Retrospective study of cervical arthrodesis in patients with various types of skeletal dysplasia

Michael C. Ain, Kaisorn L. Chaichana, Joshua G. Schkrohowsky

Research output: Contribution to journalReview article

Abstract

Study Design. Retrospective prognostic study. Objective. To evaluate the safety and efficacy of cervical arthrodesis for cervical instability in patients with skeletal dysplasia. Summary of Background Data. Individuals with certain skeletal dysplasias have a high incidence of cervical instability, which can lead to compression of the spinal cord and subsequent severe spinal cord symptoms, progressive neurologic decline, quadriplegia, and death. Materials and Methods. The charts of 25 patients with skeletal dysplasia (spondyloepiphyseal dysplasia, spondyloepimetaphyseal dysplasia, pseudoachondroplasia, Morquio, or Kniest) who had undergone cervical arthrodesis to treat instability were reviewed for evidence of fusion, neurologic improvement, and complications. Results. Of the 25 patients, 23 (92%) achieved a solid bony fusion, and 5 (20%) experienced surgery-related complications. One of the two patients who did not achieve fusion had a stable pseudarthrosis without neurologic complications, and additional surgical intervention was unnecessary; the second patient is contemplating revision surgery. Of 16 patients with preoperative neurologic manifestations, 14 (88%) experienced improvement. Conclusion. Cervical arthrodesis can be a safe and effective treatment for patients with skeletal dysplasia and cervical instability, despite the inherent complications associated with a dysplastic skeleton. The procedure can preserve and/or improve neurologic function while minimizing the risk of neurologic injury from spinal cord compression.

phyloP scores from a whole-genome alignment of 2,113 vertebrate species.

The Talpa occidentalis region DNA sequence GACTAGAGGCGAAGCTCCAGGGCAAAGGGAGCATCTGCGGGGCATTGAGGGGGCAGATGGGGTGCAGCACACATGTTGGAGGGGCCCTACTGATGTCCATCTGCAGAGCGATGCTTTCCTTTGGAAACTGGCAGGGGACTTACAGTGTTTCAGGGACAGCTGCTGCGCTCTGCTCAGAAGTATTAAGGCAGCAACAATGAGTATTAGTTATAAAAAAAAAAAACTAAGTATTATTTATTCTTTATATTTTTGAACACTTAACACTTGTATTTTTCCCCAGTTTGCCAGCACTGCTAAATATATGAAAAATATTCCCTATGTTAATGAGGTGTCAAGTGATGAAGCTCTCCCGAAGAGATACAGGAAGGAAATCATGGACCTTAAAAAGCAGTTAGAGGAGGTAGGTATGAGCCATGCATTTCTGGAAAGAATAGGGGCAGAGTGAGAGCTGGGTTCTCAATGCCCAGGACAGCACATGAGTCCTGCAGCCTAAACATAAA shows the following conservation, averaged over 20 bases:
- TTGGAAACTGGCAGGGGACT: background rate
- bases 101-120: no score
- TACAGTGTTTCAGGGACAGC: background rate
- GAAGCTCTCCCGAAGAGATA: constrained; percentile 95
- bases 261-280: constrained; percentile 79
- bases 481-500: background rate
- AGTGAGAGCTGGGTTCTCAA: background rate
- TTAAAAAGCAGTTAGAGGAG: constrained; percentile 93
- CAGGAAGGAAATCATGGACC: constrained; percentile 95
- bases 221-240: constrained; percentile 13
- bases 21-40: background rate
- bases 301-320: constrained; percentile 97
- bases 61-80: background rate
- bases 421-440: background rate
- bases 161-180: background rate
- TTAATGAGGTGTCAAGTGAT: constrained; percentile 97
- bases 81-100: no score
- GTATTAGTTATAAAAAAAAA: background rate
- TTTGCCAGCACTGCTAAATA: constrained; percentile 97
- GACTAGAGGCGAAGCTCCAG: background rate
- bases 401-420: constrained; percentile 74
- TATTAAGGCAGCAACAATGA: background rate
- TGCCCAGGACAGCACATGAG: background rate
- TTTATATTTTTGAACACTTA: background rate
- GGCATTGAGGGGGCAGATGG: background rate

Original languageEnglish (US)
Pages (from-to)E169-E174
JournalSpine
Volume31
Issue number6
DOIs
StatePublished - Mar 1 2006

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Keywords

  • Cervical arthrodesis
  • Cervical fusion
  • Cervical instability
  • Skeletal dysplasia

ASJC Scopus subject areas

  • Orthopedics and Sports Medicine
  • Clinical Neurology

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